The Independent doesn't want to lose our Ranger Rich. In fact, give him a raise for all the great columns he does. He deserves it!

— Joe Atencio

Colorado Springs

Think it through

Whitney Galbraith's letter lamenting the conviction of the photographer in New Mexico who refused a job at a gay wedding ("An American gulag," Letters, Nov. 6), is a good example of the kind of sophistic reasoning often used by those who oppose equal-rights legislation. The letter purports to argue from fundamental American values when, in fact, the reasoning violates the founding principle of this nation: The rule of law.

Our Founding Fathers rebelled against the British monarchy on the basis that law should apply equally to everyone, in every case. The New Mexico case, like similar cases in Colorado, turns on the issue of compelling everyone equally to obey the law as written.

I admit that I personally would not want an unwilling worker to perform an important job for me. However, I must challenge Mr. Galbraith to extend his reasoning beyond the narrow instance he cites, including situations where Mr. Galbraith himself might be the victim of discrimination.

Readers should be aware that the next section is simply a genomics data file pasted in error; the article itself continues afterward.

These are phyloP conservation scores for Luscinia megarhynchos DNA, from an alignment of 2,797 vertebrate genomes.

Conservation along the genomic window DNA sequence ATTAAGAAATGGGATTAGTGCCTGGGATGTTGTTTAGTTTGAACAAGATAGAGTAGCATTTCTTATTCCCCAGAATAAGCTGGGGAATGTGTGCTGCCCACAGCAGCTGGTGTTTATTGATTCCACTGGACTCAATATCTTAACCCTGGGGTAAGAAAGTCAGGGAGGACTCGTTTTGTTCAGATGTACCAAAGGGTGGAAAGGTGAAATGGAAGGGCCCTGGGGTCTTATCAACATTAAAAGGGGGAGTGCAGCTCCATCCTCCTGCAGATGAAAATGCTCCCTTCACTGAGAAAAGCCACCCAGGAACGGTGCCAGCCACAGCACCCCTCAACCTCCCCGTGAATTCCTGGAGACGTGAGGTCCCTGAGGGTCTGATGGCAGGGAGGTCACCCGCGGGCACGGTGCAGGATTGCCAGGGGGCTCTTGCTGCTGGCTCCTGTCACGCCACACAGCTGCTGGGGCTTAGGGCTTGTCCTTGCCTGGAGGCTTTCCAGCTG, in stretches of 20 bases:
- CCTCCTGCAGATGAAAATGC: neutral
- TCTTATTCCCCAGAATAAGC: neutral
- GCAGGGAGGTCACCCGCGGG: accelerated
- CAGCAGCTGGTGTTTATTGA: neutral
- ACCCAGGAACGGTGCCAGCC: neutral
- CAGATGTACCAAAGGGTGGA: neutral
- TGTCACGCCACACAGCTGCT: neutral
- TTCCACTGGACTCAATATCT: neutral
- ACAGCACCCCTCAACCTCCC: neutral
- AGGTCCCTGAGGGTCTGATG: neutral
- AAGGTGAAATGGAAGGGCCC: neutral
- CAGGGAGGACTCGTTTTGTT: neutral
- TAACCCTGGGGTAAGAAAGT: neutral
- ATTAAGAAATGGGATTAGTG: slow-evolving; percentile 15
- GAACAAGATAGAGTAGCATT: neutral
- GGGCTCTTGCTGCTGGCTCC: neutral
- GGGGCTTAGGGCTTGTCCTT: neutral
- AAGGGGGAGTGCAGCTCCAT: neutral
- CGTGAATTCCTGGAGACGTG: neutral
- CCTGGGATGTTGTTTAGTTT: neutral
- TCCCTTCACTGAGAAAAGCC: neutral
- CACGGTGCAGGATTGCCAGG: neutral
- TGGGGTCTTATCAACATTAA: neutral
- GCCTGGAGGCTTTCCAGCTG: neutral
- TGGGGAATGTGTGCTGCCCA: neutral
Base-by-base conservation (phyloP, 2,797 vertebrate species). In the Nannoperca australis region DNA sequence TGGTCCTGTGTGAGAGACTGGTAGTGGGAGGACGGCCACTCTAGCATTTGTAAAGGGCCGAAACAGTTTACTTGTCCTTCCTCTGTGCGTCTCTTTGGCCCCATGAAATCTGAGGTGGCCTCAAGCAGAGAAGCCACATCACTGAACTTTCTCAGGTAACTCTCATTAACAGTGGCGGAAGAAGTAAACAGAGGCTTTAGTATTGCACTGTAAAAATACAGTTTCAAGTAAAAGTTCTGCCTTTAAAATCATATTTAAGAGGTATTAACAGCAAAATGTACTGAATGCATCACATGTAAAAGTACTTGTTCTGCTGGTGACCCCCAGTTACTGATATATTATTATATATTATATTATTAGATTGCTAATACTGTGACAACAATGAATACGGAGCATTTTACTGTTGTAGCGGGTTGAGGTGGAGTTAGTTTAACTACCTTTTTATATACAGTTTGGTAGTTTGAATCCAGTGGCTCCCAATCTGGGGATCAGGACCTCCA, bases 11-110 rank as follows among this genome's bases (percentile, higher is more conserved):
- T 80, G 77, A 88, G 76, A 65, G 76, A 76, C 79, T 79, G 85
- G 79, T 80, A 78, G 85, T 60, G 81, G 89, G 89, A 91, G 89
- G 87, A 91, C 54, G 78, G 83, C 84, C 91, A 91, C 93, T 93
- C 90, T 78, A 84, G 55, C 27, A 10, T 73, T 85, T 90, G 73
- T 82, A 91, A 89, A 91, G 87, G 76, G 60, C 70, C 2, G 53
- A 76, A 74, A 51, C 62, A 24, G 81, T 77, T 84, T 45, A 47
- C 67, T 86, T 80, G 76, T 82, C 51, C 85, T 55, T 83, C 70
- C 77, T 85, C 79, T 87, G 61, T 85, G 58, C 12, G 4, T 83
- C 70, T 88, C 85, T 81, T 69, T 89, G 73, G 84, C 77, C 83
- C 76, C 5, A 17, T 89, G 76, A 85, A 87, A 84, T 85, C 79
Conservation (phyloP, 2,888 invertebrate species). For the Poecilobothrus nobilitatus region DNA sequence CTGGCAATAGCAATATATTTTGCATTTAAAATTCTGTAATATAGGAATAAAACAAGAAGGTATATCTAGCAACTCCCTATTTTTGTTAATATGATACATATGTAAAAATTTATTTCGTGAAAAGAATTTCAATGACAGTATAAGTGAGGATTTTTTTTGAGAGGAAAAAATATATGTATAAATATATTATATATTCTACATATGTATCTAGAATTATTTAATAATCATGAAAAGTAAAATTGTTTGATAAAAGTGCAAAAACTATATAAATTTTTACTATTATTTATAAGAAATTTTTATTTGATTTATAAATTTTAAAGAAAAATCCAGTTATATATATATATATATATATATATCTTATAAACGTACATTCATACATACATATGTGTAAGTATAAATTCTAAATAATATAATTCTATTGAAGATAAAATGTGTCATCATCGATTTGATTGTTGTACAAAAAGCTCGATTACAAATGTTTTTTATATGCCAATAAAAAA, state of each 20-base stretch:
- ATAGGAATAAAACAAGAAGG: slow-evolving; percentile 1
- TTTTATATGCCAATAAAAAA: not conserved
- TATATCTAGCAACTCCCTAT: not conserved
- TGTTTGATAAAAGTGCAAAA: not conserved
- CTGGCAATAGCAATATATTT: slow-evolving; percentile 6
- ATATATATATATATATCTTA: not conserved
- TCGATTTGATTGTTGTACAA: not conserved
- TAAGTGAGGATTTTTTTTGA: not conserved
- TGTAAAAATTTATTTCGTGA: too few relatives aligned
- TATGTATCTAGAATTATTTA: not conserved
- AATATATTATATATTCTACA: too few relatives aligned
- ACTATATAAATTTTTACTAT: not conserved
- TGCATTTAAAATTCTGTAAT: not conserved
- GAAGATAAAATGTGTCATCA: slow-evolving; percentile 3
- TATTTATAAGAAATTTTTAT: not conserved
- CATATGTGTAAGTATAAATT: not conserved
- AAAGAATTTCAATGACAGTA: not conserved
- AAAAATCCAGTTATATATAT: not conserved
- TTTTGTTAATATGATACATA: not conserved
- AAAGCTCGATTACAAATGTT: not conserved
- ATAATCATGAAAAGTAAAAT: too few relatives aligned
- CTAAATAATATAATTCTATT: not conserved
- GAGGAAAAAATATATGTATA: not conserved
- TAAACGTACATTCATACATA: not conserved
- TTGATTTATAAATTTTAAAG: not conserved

What if the photographer had refused to photograph your wedding, Mr. Galbraith, perhaps because he hated people with Scottish surnames? Probably, like most of us, you'd be a bit annoyed, but you'd get another photographer — likely someone who expressed enthusiasm for the job. No big deal. But what if it were a more important service being denied — a tow-truck driver refusing you service in a blizzard, or maybe an emergency medical technician after a car accident?

Suppose, Mr. Galbraith, that you and your wife had gotten dressed up to attend an event, and when the event is over, late at night, your car won't start. You call a cab, and when the driver shows up, he tells you that he is a fundamentalist Christian, your wife looks like a harlot in her makeup, and he doesn't want to let you into his cab. I suppose, by the logic of your letter, you would stand up strong for the cabbie's freedom to deny you vital services?